I am a partner at the law firm of Robinson+Cole in Hartford, Connecticut, USA.  My contact information is on the contact page of my blog.  I really enjoy receiving questions, comments, suggestions and even criticism from readers.  So please e-mail me if you have something to say.  For those looking for my detailed law firm bio, click here.  If you want a more light-hearted and hopefully more interesting summary, read on:

People often ask about my unusual first name, Wystan.  It’s pronounced WISS-ten.  It’s not Winston.  There is no “n” in the middle.  It comes from my father’s favorite poet, W.H. (Wystan Hugh) Auden.  I’ve grown to like the fact that because my name is unusual people tend to remember it better, even if they don’t pronounce it right (and there is no need for anyone to use my last name because I’m always the only Wystan).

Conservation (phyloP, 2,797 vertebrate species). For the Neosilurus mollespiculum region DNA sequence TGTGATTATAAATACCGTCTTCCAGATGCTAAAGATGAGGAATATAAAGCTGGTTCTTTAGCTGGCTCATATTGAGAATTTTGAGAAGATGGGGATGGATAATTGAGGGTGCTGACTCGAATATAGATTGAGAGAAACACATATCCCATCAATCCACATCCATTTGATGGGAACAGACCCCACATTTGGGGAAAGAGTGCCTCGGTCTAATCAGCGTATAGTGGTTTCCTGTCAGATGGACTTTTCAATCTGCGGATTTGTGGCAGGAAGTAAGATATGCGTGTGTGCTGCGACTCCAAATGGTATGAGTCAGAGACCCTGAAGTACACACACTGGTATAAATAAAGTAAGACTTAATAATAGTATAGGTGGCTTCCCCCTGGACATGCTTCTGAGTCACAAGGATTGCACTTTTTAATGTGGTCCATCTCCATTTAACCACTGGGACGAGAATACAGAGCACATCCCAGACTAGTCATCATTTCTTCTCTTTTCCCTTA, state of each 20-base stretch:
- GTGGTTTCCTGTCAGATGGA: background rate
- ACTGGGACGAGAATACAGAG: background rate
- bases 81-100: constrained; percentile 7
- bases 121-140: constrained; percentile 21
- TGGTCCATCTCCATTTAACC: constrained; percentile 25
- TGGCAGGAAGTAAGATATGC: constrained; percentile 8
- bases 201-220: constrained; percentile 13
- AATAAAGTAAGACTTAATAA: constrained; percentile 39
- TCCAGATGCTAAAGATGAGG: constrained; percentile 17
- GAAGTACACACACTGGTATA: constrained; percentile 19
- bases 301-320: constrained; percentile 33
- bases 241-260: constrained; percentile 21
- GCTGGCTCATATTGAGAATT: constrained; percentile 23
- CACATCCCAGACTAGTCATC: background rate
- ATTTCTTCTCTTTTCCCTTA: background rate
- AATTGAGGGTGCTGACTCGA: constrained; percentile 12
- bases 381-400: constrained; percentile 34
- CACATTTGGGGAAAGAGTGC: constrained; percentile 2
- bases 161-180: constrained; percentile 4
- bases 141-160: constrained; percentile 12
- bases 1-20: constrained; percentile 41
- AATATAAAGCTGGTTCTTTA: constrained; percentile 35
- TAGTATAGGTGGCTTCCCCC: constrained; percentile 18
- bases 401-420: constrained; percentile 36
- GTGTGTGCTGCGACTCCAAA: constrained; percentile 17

I grew up in Deep River, Connecticut, a small town on the west side of the Connecticut River in the south central part of the state.  I’ve always had strong interests in history, politics and baseball.  My heroes growing up were Abraham Lincoln and Wade Boggs (at that time the third baseman for the Boston Red Sox).  I think it was my early fascination with Lincoln that drove me to practice law.  I went to high school at The Williams School in New London, Connecticut, where I edited the school newspaper, played baseball, and was primarily responsible for the installation of a flag pole near the school entrance (it seemed like every other school had one but until my class raised the money and bought one at my urging, Williams had no flag pole).  As a high school senior, my interest in history and politics led me to score high enough on a test of those subjects to be chosen as one of Connecticut’s two delegates to the U.S. Senate Youth Program, which further solidified my interest in law and government.  One of my mentors at Williams was of the view that there were far too many lawyers and I should find something more useful to do, but if I really had to be a lawyer there was always room for one more.  I eventually decided to be that “one more.”  I went on to Bowdoin College, where I wrote for the Bowdoin Orient and majored in government, but took a lot of math classes because I found college math interesting and challenging.  I then went to Columbia Law School, where I was lucky enough to be selected as one of the minions who spent their time fastidiously cite-checking and Blue booking hundred-plus-page articles in the Columbia Law Review.  I also interned in the chambers of then-Judge Sonia Sotomayor when she was a relatively new judge on the Second Circuit, my only connection to someone who now has one-ninth of the last word on what constitutes the law of our land.  I graduated from Columbia in 2001, then worked at Skadden Arps in Boston before returning to Connecticut and joining Robinson+Cole, one of the largest Connecticut-based law firms.  At the end of 2008, I was elected a partner at Robinson+Cole.